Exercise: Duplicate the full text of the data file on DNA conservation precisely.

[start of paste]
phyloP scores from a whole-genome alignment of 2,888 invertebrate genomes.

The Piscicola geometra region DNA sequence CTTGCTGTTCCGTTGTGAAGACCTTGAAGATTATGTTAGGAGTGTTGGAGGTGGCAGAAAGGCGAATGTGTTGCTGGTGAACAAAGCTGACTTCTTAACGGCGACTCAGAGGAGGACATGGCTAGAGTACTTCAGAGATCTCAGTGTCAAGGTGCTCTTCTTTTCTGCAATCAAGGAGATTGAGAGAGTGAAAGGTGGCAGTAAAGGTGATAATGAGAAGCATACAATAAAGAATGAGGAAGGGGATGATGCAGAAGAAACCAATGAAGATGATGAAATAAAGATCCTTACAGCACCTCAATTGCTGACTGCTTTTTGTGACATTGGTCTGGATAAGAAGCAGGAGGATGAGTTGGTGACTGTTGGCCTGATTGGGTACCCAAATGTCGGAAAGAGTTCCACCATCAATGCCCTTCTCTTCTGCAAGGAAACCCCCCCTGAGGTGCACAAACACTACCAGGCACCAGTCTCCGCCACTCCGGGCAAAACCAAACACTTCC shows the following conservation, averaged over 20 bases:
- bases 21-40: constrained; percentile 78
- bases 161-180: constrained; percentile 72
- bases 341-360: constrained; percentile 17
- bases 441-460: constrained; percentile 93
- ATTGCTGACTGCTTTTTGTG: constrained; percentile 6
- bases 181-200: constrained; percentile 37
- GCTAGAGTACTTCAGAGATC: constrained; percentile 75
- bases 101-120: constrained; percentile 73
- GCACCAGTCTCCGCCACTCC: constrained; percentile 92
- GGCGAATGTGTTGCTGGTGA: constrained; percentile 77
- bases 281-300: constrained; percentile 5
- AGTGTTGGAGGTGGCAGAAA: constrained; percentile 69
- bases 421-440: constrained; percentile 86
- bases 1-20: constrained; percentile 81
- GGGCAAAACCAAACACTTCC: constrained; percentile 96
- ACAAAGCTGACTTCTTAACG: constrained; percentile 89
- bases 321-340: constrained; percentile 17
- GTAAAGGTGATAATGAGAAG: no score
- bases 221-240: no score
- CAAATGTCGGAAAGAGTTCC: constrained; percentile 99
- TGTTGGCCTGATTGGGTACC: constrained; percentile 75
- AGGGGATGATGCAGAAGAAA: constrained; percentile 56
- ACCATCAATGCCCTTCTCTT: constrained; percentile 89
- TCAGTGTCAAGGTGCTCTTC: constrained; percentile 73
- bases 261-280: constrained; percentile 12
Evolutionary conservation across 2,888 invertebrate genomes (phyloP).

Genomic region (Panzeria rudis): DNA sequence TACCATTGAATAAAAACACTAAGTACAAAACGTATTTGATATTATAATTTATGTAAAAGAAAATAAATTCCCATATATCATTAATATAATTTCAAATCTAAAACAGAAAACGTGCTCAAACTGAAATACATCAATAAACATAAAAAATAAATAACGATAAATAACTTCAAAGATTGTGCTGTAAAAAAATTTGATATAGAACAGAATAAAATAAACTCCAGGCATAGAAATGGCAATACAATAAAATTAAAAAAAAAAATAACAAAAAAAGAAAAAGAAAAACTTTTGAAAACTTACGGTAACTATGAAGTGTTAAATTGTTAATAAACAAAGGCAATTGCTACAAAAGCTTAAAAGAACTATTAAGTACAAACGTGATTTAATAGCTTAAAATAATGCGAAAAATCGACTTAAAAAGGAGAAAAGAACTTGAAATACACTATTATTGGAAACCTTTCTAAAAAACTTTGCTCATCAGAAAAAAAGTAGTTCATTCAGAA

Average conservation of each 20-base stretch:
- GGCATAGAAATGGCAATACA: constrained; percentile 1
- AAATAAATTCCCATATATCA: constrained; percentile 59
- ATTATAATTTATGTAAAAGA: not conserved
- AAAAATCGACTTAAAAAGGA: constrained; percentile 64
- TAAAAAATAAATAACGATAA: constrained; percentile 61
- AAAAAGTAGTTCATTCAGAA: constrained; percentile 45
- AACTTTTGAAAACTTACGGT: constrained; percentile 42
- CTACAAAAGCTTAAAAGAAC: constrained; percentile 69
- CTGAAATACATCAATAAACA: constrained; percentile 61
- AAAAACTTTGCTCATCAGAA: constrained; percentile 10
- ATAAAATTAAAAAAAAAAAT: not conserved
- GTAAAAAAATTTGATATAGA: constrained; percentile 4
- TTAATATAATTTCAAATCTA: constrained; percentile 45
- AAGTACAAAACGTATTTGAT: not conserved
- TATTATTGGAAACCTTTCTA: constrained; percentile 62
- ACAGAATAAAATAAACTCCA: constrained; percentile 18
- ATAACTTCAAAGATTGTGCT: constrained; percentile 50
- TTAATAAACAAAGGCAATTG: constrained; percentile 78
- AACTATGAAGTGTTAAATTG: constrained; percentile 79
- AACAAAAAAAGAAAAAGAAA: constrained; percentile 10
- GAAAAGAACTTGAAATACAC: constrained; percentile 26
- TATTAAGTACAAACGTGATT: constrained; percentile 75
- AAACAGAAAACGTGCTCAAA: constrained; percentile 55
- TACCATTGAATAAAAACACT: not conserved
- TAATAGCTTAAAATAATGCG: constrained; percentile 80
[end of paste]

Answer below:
phyloP scores from a whole-genome alignment of 2,888 invertebrate genomes.

The Piscicola geometra region DNA sequence CTTGCTGTTCCGTTGTGAAGACCTTGAAGATTATGTTAGGAGTGTTGGAGGTGGCAGAAAGGCGAATGTGTTGCTGGTGAACAAAGCTGACTTCTTAACGGCGACTCAGAGGAGGACATGGCTAGAGTACTTCAGAGATCTCAGTGTCAAGGTGCTCTTCTTTTCTGCAATCAAGGAGATTGAGAGAGTGAAAGGTGGCAGTAAAGGTGATAATGAGAAGCATACAATAAAGAATGAGGAAGGGGATGATGCAGAAGAAACCAATGAAGATGATGAAATAAAGATCCTTACAGCACCTCAATTGCTGACTGCTTTTTGTGACATTGGTCTGGATAAGAAGCAGGAGGATGAGTTGGTGACTGTTGGCCTGATTGGGTACCCAAATGTCGGAAAGAGTTCCACCATCAATGCCCTTCTCTTCTGCAAGGAAACCCCCCCTGAGGTGCACAAACACTACCAGGCACCAGTCTCCGCCACTCCGGGCAAAACCAAACACTTCC shows the following conservation, averaged over 20 bases:
- bases 21-40: constrained; percentile 78
- bases 161-180: constrained; percentile 72
- bases 341-360: constrained; percentile 17
- bases 441-460: constrained; percentile 93
- ATTGCTGACTGCTTTTTGTG: constrained; percentile 6
- bases 181-200: constrained; percentile 37
- GCTAGAGTACTTCAGAGATC: constrained; percentile 75
- bases 101-120: constrained; percentile 73
- GCACCAGTCTCCGCCACTCC: constrained; percentile 92
- GGCGAATGTGTTGCTGGTGA: constrained; percentile 77
- bases 281-300: constrained; percentile 5
- AGTGTTGGAGGTGGCAGAAA: constrained; percentile 69
- bases 421-440: constrained; percentile 86
- bases 1-20: constrained; percentile 81
- GGGCAAAACCAAACACTTCC: constrained; percentile 96
- ACAAAGCTGACTTCTTAACG: constrained; percentile 89
- bases 321-340: constrained; percentile 17
- GTAAAGGTGATAATGAGAAG: no score
- bases 221-240: no score
- CAAATGTCGGAAAGAGTTCC: constrained; percentile 99
- TGTTGGCCTGATTGGGTACC: constrained; percentile 75
- AGGGGATGATGCAGAAGAAA: constrained; percentile 56
- ACCATCAATGCCCTTCTCTT: constrained; percentile 89
- TCAGTGTCAAGGTGCTCTTC: constrained; percentile 73
- bases 261-280: constrained; percentile 12
Evolutionary conservation across 2,888 invertebrate genomes (phyloP).

Genomic region (Panzeria rudis): DNA sequence TACCATTGAATAAAAACACTAAGTACAAAACGTATTTGATATTATAATTTATGTAAAAGAAAATAAATTCCCATATATCATTAATATAATTTCAAATCTAAAACAGAAAACGTGCTCAAACTGAAATACATCAATAAACATAAAAAATAAATAACGATAAATAACTTCAAAGATTGTGCTGTAAAAAAATTTGATATAGAACAGAATAAAATAAACTCCAGGCATAGAAATGGCAATACAATAAAATTAAAAAAAAAAATAACAAAAAAAGAAAAAGAAAAACTTTTGAAAACTTACGGTAACTATGAAGTGTTAAATTGTTAATAAACAAAGGCAATTGCTACAAAAGCTTAAAAGAACTATTAAGTACAAACGTGATTTAATAGCTTAAAATAATGCGAAAAATCGACTTAAAAAGGAGAAAAGAACTTGAAATACACTATTATTGGAAACCTTTCTAAAAAACTTTGCTCATCAGAAAAAAAGTAGTTCATTCAGAA

Average conservation of each 20-base stretch:
- GGCATAGAAATGGCAATACA: constrained; percentile 1
- AAATAAATTCCCATATATCA: constrained; percentile 59
- ATTATAATTTATGTAAAAGA: not conserved
- AAAAATCGACTTAAAAAGGA: constrained; percentile 64
- TAAAAAATAAATAACGATAA: constrained; percentile 61
- AAAAAGTAGTTCATTCAGAA: constrained; percentile 45
- AACTTTTGAAAACTTACGGT: constrained; percentile 42
- CTACAAAAGCTTAAAAGAAC: constrained; percentile 69
- CTGAAATACATCAATAAACA: constrained; percentile 61
- AAAAACTTTGCTCATCAGAA: constrained; percentile 10
- ATAAAATTAAAAAAAAAAAT: not conserved
- GTAAAAAAATTTGATATAGA: constrained; percentile 4
- TTAATATAATTTCAAATCTA: constrained; percentile 45
- AAGTACAAAACGTATTTGAT: not conserved
- TATTATTGGAAACCTTTCTA: constrained; percentile 62
- ACAGAATAAAATAAACTCCA: constrained; percentile 18
- ATAACTTCAAAGATTGTGCT: constrained; percentile 50
- TTAATAAACAAAGGCAATTG: constrained; percentile 78
- AACTATGAAGTGTTAAATTG: constrained; percentile 79
- AACAAAAAAAGAAAAAGAAA: constrained; percentile 10
- GAAAAGAACTTGAAATACAC: constrained; percentile 26
- TATTAAGTACAAACGTGATT: constrained; percentile 75
- AAACAGAAAACGTGCTCAAA: constrained; percentile 55
- TACCATTGAATAAAAACACT: not conserved
- TAATAGCTTAAAATAATGCG: constrained; percentile 80